On Friday, May 1, Local 10 of the International Longshore and Warehouse Union went on strike to shut down the port of Oakland in solidarity with the activists of Black Lives Matter. ILWU members led a morning rally at the Port, a march through the residential neighborhoods of West Oakland, and a rally at the destination, Oakland City Hall. Several hundred people joined the ILWU at the morning rally. Many white radicals came, along with members of other local unions, community groups, such as the Oscar Grant Committee, loudly encouraging musicians, including the Brass Liberation Orchestra, and teenagers of all colors. Strangers helped one another carry unwieldy banners. Teachers at Martin Luther King Elementary School let children come out to the edge of the schoolyard to watch marchers, signs, and clarinetists pass by. At City Hall, Service Employees International Union members spoke alongside ILWU members. Every part of the event was peaceful and amicable.
Hundreds of women and men earning low wages as home health care workers, janitors, fast-food restaurant workers, and, surprising to me, adjunct professors at the University of California in Berkeley rallied and marched in downtown Berkeley on Wednesday, April 15. The motto: Fight for $15 on April 15. The destination: the McDonald’s restaurant on Shattuck Street and University Avenue.
It was brilliantly sunny and warm. Scores of Service Employees International Union workers marched in purple t-shirts. Many had ridden buses down from Sacramento. United Farm Workers members wore their red t-shirts and waved their red-and-black eagle flags. Members of the Communications Workers of America told me that many people who work in the news rooms of major newspapers now earn less than $15 an hour. These workers aren’t employees of the newspaper any more. Instead, a sub-contractor employs them. That means low pay, no benefits, and no say in how things are done.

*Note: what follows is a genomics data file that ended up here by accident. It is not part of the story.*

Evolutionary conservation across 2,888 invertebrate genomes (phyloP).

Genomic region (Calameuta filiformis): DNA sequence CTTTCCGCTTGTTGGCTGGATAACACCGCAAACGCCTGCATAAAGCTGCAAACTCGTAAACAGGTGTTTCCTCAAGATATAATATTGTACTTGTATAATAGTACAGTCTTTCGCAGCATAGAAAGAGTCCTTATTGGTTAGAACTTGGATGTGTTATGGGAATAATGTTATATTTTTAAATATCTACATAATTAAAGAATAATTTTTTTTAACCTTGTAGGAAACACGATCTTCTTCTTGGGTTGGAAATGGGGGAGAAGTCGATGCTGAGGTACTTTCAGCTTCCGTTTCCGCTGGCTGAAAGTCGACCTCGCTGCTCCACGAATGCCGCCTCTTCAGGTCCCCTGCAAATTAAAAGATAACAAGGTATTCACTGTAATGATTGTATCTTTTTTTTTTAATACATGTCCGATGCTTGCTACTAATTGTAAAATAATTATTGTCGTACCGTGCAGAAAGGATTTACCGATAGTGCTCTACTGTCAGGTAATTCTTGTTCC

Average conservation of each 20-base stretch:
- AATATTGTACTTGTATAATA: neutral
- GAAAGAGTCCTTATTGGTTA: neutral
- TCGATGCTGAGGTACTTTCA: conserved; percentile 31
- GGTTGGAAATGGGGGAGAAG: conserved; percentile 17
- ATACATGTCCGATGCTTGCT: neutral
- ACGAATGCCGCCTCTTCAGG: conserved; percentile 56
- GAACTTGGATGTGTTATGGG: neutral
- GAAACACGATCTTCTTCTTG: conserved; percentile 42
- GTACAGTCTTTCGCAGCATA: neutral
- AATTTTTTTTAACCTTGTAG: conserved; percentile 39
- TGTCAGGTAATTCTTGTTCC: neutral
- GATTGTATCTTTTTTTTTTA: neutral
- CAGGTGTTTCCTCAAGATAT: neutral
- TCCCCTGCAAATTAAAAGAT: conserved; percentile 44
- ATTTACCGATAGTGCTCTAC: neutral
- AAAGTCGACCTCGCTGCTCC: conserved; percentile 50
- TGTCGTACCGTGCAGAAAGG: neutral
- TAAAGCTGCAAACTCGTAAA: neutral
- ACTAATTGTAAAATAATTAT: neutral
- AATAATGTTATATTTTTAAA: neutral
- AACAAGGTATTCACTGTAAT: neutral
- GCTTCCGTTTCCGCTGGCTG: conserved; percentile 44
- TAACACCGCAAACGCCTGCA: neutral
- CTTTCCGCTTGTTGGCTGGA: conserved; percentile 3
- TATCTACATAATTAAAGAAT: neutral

I participated in the “Stop Murder by Police” demonstration in San Francisco on Tuesday, April 14. People demonstrated in many cities nationwide on Tuesday in a coordinated effort to stop American police officers’ unjustified violence against our black and Latino neighbors and family members.
Our rally began at Mission Street and 24th Street, in the center of the Mission District. We were about 300 people. Most were local high school and college students. The stated goal of the demonstration was to shut down parts of the city to encourage San Franciscans to pay attention to the frequent murders that reporters for major news outlets have only recently begun to cover.